For 2008, the AMT patch mentioned above allows you to use the alternative motor vehicle credit to offset any AMT liabilities. The credit would thus be limited to your regular income tax, plus the AMT, minus other tax credits.

 

No Carryover

Any tax liability left over by these reductions will be the maximum dollar limit of your alternative motor vehicle tax credit. If your hybrid tax credit exceeds your maximum dollar limit, the excess is not refundable, and is lost forever. The excess cannot be carried over to another year, or given away to another person.

 

Tax Strategies for the Limitations on the Hybrid Tax Credit

If you cannot use all your hybrid tax credit, I have some good news for you. It might be possible to have a family member purchase the car for you. The key is following the law, and making sure that the person who buys the car has enough tax liability to take full advantage of the hybrid tax credit.

The law forbids taxpayers from buying a new hybrid vehicle with the intention of reselling the car. The taxpayer must purchase the hybrid car or truck with the firm intention of using the vehicle personally. Therefore, I would caution against re-selling the car or giving the car as a gift. Here's what I suggest you do instead.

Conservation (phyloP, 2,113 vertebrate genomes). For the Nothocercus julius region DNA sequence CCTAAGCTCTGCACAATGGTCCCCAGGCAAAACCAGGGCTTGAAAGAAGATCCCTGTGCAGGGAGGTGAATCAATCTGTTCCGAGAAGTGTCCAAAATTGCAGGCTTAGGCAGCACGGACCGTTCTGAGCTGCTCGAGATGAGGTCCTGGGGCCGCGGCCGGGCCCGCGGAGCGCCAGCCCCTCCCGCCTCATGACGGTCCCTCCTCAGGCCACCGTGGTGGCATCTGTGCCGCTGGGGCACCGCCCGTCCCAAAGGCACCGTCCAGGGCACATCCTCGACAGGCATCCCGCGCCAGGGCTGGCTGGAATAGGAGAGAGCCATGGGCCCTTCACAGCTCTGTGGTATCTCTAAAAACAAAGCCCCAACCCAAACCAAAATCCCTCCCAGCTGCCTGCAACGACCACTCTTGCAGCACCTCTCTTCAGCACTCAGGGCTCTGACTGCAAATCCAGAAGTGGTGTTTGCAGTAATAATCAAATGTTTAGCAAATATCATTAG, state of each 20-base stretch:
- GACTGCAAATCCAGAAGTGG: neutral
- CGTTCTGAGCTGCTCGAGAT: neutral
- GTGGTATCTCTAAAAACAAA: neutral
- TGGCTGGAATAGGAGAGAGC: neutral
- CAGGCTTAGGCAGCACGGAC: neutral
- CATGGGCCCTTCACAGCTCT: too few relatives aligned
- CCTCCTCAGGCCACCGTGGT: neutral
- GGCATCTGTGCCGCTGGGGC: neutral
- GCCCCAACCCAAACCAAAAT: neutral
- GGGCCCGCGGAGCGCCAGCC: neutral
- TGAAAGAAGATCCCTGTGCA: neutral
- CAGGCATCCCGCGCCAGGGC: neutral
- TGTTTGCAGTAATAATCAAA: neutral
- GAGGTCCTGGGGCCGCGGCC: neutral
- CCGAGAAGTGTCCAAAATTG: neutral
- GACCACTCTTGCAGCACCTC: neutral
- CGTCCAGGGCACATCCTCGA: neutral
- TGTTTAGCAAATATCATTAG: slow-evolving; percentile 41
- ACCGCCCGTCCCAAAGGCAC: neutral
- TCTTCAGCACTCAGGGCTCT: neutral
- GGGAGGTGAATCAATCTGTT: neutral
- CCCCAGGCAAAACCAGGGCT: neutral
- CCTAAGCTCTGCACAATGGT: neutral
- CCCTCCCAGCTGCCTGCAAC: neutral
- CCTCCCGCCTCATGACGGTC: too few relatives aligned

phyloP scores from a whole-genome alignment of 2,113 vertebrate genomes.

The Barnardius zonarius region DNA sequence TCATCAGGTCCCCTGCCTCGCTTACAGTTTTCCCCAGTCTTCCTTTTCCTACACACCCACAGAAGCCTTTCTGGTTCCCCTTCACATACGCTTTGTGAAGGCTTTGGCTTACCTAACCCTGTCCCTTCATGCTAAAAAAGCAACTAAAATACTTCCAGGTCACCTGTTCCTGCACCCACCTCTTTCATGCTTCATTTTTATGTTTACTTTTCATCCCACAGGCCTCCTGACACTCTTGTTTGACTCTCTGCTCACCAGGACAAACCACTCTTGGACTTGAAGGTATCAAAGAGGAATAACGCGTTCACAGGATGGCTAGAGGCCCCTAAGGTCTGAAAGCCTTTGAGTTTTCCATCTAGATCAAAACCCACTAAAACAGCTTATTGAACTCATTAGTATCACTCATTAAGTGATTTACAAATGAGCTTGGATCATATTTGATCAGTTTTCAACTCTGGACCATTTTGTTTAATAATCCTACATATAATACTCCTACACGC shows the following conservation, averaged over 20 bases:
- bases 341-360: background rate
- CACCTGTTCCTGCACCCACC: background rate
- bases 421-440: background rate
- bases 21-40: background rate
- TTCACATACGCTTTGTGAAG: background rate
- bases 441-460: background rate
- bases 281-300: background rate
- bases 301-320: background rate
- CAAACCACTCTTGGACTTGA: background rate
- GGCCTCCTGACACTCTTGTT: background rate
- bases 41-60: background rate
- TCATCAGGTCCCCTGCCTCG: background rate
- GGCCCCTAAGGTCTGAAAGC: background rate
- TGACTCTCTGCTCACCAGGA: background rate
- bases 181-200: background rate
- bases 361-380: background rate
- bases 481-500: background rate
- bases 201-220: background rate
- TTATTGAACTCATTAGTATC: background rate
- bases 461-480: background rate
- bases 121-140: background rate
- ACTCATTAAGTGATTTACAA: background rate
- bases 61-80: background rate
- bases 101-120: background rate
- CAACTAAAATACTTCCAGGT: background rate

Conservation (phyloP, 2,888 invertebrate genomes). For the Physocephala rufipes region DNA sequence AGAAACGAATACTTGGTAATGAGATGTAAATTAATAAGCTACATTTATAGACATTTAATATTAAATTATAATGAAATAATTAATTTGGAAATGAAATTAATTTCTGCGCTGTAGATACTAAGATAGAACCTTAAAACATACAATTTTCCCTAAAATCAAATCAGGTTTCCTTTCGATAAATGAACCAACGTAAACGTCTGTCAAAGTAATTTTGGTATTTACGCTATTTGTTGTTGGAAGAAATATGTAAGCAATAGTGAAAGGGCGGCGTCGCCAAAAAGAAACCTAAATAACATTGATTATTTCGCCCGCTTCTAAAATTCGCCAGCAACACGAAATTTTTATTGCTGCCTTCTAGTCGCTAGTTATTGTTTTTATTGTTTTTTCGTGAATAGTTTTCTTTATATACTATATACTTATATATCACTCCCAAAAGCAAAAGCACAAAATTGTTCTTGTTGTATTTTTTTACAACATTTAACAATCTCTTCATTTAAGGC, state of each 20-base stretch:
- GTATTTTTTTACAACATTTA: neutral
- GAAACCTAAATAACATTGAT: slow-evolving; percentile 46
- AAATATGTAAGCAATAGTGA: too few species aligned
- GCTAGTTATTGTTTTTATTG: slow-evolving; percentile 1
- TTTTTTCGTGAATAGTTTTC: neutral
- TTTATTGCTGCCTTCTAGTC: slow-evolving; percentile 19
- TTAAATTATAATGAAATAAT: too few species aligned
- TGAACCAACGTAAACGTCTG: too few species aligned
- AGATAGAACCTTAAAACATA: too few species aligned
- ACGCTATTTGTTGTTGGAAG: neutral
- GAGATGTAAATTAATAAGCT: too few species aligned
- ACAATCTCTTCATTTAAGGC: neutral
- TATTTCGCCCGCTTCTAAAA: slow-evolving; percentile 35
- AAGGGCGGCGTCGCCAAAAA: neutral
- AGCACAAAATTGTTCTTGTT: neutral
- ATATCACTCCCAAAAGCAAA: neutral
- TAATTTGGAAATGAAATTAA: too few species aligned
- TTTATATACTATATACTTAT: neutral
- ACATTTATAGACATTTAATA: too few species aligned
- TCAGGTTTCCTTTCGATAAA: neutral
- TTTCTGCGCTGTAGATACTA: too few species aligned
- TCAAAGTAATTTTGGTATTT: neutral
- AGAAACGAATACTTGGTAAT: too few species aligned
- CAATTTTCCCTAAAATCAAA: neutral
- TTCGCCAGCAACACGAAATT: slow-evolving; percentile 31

The taxpayer with the highest regular tax liability should purchase a qualifying alternative fuel car or truck. The taxpayer would be the owner of the car, would register the car in his or her own name, and would be responsible for insurance, maintenance, and other car ownership responsibilities. But the taxpayer would allow you to use the car, as needed, for free.

For example, Sarah wants to buy a new hybrid car, but she can use only $1,500 of the estimated $3,000 alternative motor vehicle tax credit. Her brother Steven has a substantial tax liability and can take advantage of the full amount of the alternative motor vehicle tax credit.

Steven should purchase the hybrid car for his own personal use, but allow Sarah to borrow the car as she needs it. Under no circumstances should Steven sell or give the car to Sarah.